109. 109. NONSTATISTICAL SAMPLING: CALCULATING SAMPLE RESULTS• The AICPAs guidance describes two acceptable methods for projecting the amount of misstatement found in a nonstatistical sample:• Project the amount of misstatement by dividing the amount of misstatement by the percentage of the dollars of the population included in the sample.• Project the average misstatement found in the sample to the population. 109
  110. 110. NONSTATISTICAL SAMPLING AN EXAMPLE - CALABRO Th e se nio r in c h a rge o f th e a u d it, D o n Jo n e s, h a s d e c id e d to d e sign an o n sta tistic a l sa m plin g a p p lic a tio n to e xa m in e th e a c c o u n ts re c e iva ble b a la n c e o fC a la b ro , In c . a t D e c e m b e r 3 1 , 2 0 0 0 . A s o f D e c e m b e r 3 1 , th e re w e re 1 1 ,8 0 0a c c o u n ts re c e iva ble a c c o u n ts w ith a b ala n c e o f $ 3 ,7 1 7 ,9 0 0 a n d th e p o p u latio n isc o m p o se d o f th e fo llo w in g stra ta: N um b e r a n d Si ze o f A c c o un ts B o o k V al u e o f Str a ta 1 5 a c c o u n ts > $ 2 5 ,0 00 $ 5 5 0 ,0 0 0 2 50 a c c o u n ts > 3 ,0 0 0 8 5 0 ,0 0 0 1 1 ,5 3 5 a c c o u n ts < $ 3 ,0 0 0 2 ,3 1 7 ,4 0 0 110
  111. 111. NONSTATISTICAL SAMPLING - CALABROJones has made the following decisions:• Based the results of the tests of controls, a low assessment is made for inherent & control risk.• Tolerable misstatement allocated to accounts receivable is $40,000. The expected amount of misstatement is $15,000.• There is moderate risk that other auditing procedures will fail to detect material misstatements.• All customer account balances greater than $25,000 are to be audited. 111
  112. 112. NONSTATISTICAL SAMPLING: DETERMINING SAMPLE SIZE Population Book Value Sam ple Size = x Assurance Factor Tolerable M isstatem ent C om b in e d R is k th a t O th e r S u b s tan ti ve P r oc e d u re s w i ll F a ilA s s e s s m e n t of to D e te c t M a te ri al M is s ta te m e n ts C o n tr o l R is k a n d I n h e re n t M a xi m u m S li gh tly M o d e ra te S u b s ta n tia l R is k b e lo w m a xi m u mM a xi m u m 3.0 2 .7 2 .3 2 .0S li gh tly b e lo wm a xi m u m 2.7 2 .4 2 .0 1 .6M o d e ra te 2.3 2 .1 1 .6 1 .2Low 2.0 1 .6 1 .2 1 .0 112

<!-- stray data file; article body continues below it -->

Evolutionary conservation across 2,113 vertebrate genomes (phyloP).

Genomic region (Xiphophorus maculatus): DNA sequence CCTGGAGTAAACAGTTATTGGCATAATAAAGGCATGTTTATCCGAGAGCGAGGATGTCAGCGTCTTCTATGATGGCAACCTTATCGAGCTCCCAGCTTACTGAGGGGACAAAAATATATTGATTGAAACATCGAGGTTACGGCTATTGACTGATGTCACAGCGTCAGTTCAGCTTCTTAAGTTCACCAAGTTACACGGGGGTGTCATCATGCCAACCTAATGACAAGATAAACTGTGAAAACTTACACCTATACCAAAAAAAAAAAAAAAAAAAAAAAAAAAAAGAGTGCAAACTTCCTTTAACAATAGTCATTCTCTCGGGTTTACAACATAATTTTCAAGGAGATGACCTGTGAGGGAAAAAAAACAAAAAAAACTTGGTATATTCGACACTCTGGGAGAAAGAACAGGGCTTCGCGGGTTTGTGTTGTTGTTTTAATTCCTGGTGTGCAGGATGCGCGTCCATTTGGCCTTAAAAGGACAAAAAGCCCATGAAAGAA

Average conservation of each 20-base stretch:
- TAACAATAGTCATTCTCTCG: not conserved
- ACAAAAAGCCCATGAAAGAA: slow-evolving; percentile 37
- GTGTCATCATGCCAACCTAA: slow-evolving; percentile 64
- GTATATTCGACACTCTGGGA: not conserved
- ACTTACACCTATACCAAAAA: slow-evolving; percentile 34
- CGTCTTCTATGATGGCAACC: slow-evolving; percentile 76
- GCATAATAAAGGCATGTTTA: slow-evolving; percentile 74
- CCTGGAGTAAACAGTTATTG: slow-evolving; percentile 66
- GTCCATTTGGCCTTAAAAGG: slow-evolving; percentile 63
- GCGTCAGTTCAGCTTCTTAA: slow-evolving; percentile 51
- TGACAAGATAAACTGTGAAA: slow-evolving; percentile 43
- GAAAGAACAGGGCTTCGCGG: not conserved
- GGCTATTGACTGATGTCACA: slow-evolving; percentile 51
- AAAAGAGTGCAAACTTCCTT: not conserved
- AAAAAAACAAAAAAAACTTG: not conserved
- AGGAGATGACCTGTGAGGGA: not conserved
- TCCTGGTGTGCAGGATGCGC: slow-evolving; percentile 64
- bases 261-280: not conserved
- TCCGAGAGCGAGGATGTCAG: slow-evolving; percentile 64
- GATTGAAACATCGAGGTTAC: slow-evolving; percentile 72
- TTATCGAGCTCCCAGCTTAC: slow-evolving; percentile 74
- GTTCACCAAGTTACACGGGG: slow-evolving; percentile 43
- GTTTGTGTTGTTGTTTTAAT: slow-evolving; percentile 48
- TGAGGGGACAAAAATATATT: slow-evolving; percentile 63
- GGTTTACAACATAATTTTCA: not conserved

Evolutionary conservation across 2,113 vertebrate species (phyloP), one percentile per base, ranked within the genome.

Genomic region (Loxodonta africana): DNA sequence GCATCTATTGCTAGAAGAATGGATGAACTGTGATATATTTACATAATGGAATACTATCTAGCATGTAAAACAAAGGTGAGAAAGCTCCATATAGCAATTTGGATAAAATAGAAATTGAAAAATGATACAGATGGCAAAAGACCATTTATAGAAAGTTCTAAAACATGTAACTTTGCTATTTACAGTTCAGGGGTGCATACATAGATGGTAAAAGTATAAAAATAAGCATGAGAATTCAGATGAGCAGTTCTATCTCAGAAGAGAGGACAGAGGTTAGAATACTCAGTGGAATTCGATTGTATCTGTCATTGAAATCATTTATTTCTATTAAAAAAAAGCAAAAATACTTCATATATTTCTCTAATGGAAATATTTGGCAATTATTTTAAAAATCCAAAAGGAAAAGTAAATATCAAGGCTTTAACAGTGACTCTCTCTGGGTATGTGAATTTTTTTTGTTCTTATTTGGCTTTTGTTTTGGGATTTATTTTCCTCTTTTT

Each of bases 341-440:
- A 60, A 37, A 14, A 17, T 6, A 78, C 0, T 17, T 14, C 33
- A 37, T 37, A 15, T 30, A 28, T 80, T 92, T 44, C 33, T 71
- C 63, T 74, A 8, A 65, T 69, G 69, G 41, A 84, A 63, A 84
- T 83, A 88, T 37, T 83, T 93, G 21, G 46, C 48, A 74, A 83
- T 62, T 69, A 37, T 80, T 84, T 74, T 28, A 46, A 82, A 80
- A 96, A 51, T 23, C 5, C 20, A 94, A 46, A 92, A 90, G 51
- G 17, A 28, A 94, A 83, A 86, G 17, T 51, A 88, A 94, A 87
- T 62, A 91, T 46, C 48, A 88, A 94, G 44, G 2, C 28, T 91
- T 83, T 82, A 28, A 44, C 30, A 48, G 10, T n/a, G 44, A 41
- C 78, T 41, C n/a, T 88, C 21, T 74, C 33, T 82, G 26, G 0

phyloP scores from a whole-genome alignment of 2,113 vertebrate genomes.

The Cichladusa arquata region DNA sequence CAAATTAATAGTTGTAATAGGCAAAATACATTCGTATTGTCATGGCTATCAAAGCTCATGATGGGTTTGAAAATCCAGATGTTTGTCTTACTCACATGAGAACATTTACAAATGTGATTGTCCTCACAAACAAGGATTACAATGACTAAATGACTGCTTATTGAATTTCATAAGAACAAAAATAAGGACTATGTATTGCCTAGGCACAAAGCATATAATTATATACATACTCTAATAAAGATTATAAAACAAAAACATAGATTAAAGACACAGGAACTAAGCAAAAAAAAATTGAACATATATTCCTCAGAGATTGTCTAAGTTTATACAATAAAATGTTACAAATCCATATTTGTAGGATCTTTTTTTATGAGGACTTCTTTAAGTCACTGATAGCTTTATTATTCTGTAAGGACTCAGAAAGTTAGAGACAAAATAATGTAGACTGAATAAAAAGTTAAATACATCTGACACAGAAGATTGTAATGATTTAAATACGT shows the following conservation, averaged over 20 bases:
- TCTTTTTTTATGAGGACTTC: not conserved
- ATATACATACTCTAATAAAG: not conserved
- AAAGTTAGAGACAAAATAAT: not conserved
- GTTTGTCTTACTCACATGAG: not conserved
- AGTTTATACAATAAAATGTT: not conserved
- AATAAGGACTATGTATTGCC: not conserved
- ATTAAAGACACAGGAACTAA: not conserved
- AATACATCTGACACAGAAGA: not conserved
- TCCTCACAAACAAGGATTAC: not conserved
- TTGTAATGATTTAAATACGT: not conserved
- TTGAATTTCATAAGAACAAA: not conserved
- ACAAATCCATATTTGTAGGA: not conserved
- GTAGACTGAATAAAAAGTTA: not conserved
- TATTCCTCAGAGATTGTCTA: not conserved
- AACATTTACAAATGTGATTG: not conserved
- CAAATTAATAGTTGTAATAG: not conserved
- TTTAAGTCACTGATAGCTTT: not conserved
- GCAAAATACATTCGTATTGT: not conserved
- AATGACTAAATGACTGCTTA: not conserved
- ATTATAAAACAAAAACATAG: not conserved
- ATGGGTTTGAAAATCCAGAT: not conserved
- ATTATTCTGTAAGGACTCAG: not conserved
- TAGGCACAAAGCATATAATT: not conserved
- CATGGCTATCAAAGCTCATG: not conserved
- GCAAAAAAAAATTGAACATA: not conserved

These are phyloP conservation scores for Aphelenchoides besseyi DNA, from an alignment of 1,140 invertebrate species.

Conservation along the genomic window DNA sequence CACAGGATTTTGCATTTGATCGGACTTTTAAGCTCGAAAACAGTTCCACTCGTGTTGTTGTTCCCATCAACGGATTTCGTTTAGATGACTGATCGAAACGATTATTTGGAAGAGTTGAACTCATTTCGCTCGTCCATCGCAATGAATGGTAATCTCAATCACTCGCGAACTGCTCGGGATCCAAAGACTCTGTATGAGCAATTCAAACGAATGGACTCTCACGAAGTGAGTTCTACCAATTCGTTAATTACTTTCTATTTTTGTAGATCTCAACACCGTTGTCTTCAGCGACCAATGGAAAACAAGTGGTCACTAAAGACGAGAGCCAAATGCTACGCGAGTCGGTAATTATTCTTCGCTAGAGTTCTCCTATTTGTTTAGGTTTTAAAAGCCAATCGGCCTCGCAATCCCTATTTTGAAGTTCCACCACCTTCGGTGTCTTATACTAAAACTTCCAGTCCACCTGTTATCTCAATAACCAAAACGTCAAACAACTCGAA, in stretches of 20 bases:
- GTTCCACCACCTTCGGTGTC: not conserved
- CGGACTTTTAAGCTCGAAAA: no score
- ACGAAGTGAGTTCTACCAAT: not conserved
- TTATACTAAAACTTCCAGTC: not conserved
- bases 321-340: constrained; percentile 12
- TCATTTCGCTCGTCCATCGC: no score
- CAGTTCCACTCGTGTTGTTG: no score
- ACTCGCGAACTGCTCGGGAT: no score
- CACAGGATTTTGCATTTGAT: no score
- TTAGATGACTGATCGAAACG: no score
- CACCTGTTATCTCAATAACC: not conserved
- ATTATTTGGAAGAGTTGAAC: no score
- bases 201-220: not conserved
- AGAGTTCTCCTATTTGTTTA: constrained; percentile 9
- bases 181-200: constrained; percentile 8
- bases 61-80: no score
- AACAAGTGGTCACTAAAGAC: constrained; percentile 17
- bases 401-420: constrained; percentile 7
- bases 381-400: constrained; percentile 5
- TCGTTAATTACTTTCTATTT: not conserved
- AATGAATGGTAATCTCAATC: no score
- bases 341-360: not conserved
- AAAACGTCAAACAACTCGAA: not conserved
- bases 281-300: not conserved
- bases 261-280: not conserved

113. 113. NONSTATISTICAL SAMPLING AN EXAMPLE - CALABROSample Size = ($3,167,900/$40,000) x 1.2 = 95** Allocation of the 95 to the 2 strata (BV/Pop BV x SS) Results St ra ta B o ok V a lue B o ok V alu e A u dit V alu e A m ou n t of o f St ra ta o f S am ple o f Sa m ple O ve rst ate m e nt > $ 2 5 ,00 0 $ 5 5 0,0 0 0 $ 5 5 0,0 0 0 $ 5 49 ,5 00 $ 500 > $ 3 ,0 00 8 5 0,5 0 0 4 2 5,0 0 0 4 23 ,0 00 2,0 0 0 < $ 3 ,0 00 2,3 1 7,4 0 0 9 2,0 0 0 91 ,7 50 250 113
  114. 114. Projected Misstatement St ra ta A m ou n t of P ercen ta ge o f P ro jecte d M isstatem ent S trat a S a m pled M issta tem en t> $ 2 5,0 0 0 $ 50 0 1 0 0% $ 5 00> $ 3 ,00 0 2 ,00 0 4 2 5,0 0 0 ÷ 85 0 ,5 00 = .50 4 ,0 00< $ 3 ,00 0 25 0 9 2 ,00 0 ÷ 2 ,31 7 ,4 00 = .07 3 6 ,2 50 T o tal Pr o jected M isstatem ent 1 0 ,7 50 114
  115. 115. CONCLUSION• If projected misstatements > tolerable misstatement, conclusion: there is unacceptably high risk that the account is misstated.• If projected misstatements is considerably < tolerable misstatement; compare the projected misstatements to the expected misstatements.• If projected misstatement is < expected misstatement, conclusion: there is acceptably low sampling risk that projected misstatement exceeds tolerable misstatements.• If projected misstatement significantly > expected misstatements, conclusion: there is unacceptably high risk that true misstatement exceeds tolerable misstatements. 115